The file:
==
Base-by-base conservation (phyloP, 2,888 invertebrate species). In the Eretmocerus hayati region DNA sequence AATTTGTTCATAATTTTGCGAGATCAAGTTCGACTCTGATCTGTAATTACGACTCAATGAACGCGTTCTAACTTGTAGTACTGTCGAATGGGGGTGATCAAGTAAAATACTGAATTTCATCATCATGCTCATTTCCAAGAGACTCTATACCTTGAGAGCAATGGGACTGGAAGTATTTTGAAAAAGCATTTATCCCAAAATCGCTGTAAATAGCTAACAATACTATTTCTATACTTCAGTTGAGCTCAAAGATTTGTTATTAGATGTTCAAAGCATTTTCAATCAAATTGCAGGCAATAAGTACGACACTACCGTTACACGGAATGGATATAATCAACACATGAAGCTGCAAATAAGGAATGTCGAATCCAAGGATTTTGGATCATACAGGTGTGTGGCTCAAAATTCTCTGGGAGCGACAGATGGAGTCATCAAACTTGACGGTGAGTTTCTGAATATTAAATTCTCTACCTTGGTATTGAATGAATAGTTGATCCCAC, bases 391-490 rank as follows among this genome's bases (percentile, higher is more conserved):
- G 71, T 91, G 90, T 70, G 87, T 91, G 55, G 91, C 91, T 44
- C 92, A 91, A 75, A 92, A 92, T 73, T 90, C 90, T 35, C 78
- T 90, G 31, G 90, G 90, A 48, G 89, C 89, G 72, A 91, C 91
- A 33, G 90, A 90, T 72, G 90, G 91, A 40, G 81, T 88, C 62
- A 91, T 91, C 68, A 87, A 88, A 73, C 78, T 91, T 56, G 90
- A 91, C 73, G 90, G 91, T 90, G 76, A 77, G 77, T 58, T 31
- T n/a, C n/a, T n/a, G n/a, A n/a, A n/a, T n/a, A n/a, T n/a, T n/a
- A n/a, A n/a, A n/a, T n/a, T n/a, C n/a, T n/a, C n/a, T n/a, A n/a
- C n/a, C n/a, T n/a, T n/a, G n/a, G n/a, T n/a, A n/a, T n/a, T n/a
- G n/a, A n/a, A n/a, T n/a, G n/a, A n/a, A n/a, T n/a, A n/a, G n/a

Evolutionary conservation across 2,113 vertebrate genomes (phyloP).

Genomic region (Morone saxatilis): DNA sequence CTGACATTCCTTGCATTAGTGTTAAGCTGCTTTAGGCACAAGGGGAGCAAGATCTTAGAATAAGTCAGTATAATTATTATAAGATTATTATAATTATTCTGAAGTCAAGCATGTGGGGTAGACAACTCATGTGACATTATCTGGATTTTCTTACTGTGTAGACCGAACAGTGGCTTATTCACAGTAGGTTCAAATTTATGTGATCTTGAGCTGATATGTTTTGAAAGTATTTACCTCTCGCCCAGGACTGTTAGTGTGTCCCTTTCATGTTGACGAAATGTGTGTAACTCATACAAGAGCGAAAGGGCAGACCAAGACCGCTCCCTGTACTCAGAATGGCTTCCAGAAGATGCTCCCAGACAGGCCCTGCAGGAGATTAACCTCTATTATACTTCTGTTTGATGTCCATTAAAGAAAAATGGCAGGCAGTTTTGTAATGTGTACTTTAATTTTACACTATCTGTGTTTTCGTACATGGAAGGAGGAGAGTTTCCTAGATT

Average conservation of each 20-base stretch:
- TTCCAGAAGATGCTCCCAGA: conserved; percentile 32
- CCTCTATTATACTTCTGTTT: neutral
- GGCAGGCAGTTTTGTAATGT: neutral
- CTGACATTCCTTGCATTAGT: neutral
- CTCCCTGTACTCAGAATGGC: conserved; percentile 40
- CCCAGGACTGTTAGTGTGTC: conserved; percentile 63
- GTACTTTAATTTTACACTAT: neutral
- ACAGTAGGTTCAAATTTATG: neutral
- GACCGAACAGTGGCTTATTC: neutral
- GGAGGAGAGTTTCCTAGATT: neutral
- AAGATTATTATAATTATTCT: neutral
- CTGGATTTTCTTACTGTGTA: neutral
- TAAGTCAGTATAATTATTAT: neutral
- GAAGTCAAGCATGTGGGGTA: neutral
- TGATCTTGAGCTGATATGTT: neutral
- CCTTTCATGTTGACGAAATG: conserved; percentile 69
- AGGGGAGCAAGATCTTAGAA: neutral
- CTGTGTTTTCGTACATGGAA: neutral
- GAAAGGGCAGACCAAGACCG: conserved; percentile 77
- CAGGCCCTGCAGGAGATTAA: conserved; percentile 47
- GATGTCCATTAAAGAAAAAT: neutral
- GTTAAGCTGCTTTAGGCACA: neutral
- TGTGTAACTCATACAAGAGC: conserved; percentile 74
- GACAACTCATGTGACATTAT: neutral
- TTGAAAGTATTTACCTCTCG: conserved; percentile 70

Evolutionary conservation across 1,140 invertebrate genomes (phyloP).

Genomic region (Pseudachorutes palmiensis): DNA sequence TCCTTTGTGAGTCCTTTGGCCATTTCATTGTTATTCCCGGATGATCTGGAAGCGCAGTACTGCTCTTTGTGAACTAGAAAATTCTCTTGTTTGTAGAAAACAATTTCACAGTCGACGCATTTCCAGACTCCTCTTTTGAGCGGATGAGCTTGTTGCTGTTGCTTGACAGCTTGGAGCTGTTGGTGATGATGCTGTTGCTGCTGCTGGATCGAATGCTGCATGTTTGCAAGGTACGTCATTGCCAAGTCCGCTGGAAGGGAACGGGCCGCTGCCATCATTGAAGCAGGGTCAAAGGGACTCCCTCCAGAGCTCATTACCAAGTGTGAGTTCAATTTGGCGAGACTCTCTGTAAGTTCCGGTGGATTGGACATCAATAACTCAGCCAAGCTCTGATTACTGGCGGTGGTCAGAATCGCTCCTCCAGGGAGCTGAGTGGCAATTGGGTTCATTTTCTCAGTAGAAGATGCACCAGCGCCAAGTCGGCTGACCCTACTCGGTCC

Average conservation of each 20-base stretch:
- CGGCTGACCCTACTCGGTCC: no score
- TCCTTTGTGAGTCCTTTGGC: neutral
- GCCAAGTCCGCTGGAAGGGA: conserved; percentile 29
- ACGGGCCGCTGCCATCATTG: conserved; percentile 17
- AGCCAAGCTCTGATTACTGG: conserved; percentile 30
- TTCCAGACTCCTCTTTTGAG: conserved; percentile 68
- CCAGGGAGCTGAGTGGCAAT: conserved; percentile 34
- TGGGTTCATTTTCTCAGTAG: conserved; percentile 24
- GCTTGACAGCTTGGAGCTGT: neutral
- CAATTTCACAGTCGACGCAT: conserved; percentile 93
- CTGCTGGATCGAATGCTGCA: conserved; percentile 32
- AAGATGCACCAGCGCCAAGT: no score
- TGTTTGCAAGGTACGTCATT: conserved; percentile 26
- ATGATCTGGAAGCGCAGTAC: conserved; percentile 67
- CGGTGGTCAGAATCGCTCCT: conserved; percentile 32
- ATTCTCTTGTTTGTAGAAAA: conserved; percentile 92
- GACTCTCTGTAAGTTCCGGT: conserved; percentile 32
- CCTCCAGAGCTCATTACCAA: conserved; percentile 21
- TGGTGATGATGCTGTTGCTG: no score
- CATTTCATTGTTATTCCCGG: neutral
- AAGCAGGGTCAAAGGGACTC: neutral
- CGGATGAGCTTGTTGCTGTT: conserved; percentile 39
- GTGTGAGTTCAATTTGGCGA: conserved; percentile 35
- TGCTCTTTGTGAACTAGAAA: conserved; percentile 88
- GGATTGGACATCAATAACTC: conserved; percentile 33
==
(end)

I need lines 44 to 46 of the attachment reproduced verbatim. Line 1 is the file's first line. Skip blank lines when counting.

- TCCTTTGTGAGTCCTTTGGC: neutral
- GCCAAGTCCGCTGGAAGGGA: conserved; percentile 29
- ACGGGCCGCTGCCATCATTG: conserved; percentile 17